# Arterial blood gas analysis

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## Basics

### pH

• Measurement of acidity or alkalinity of solution . The normal range is 7.35 to 7.45
• pH > 7.45 = alkalosis
• pH< 7.35 = acidosis

### PaO2

• The partial pressure of oxygen that is dissolved in the arterial serum that is not carried by hemoglobin. The normal range is 80 to 100 mm Hg.
• Used to assess alveolar-arterial (A-a) gradient, or [[PaO2/FiO2 ratio]].

### SaO2

• The arterial oxygen saturation
• The normal range is 95% to 100%.

### HCO3

• The calculated value of the amount of bicarbonate in the bloodstream
• The normal range is 22 to 26 mEq/liter
• HCO3 > 26 = alkalosis
• HCO3 < 22 = acidosis

### B.E.

• The base excess indicates the amount of excess or insufficient level of bicarbonate in the system.
• The normal range is -2 to +2 mEq/liter.
• A negative base excess indicates a base deficit in the blood.

## ABG in Hypothermia

• Blood gas analyzers typically warm blood to 37°C before making calculations however physicians should simply interpret the values as given by the lab
• At any temperature, a pH of 7.4 and a PCO2 of 40 mm Hg represent normal acid-base balance

The best (simplest) approach is to use uncorrected ABG values compared with the normal values at 37°C[1]

### TEMPERATURE CORRECTION OF PO2 and PCO2

Oxygen and carbon dioxide increase in solubility as water temperature lowers, so warmed ABGs from hypothermic patients with show a higher PaO2, higher PaCO2 and a lower pH than what is actually present in the patient’s blood although the clinical implications of this change is not significant.[2]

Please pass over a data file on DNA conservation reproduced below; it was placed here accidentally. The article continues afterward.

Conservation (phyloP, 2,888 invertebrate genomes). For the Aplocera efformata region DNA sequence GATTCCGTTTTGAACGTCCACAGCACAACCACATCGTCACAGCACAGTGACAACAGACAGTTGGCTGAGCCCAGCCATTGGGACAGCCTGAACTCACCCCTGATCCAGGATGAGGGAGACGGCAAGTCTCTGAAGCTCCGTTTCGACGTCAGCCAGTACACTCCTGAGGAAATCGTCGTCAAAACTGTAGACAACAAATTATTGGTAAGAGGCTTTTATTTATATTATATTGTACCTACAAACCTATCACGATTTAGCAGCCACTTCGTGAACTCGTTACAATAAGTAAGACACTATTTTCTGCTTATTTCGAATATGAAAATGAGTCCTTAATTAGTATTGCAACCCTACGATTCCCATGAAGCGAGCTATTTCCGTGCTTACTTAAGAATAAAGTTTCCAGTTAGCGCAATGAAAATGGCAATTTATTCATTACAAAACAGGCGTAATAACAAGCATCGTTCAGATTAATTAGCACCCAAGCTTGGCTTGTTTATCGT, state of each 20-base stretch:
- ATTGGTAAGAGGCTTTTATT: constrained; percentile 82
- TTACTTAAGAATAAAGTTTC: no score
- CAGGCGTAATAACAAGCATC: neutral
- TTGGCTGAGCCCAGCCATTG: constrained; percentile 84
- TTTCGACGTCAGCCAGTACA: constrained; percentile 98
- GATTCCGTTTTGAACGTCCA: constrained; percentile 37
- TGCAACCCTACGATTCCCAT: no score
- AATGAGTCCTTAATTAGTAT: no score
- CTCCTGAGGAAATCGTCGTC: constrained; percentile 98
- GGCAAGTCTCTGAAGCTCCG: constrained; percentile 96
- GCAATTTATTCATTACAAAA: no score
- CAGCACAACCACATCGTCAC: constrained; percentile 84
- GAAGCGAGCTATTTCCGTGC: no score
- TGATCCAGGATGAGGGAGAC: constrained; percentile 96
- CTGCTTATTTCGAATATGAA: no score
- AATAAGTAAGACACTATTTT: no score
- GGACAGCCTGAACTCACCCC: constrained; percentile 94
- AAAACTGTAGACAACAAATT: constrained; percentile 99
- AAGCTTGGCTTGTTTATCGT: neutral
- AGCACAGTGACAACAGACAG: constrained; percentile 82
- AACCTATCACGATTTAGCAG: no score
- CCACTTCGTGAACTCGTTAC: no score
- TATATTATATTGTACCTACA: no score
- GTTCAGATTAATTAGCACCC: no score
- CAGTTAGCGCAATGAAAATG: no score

• PO2 is 5 mmHg lower for each degree below 37C°
• PCO2 is 2mmHg lower for each degree below 37C°

## ABG after Cardiac Arrest

pH of blood dependent on:

• cause of arrest
• duration of arrest when ABG is taken
• the quality of the CPR and ventilation the patient is receiving
• temperature of the patient when ABG taken

Elevated pCO2

• often due to inadequate ventilation during resuscitation

Low PaO2

• insufficient oxygenation during resuscitation
• aspiration
• pulmonary edema
• PE
• primary respiratory pathology

Hyperkalemia Causes

• cell death
• loss of cell membrane integrity and acidosis
• other sources such as missed dialysis

## References

1. Burnett RW, Noonan DC. Calculations and correction factors used in determination of blood pH and blood gases. Clin Chem. 1974 Dec;20(12):1499-506. Review.
2. Ashwood ER, Kost G, Kenny M. Temperature correction of blood-gas and pH measurements. Clin Chem. 1983 Nov;29(11):1877-85. Review. PubMed PMID: 6354511.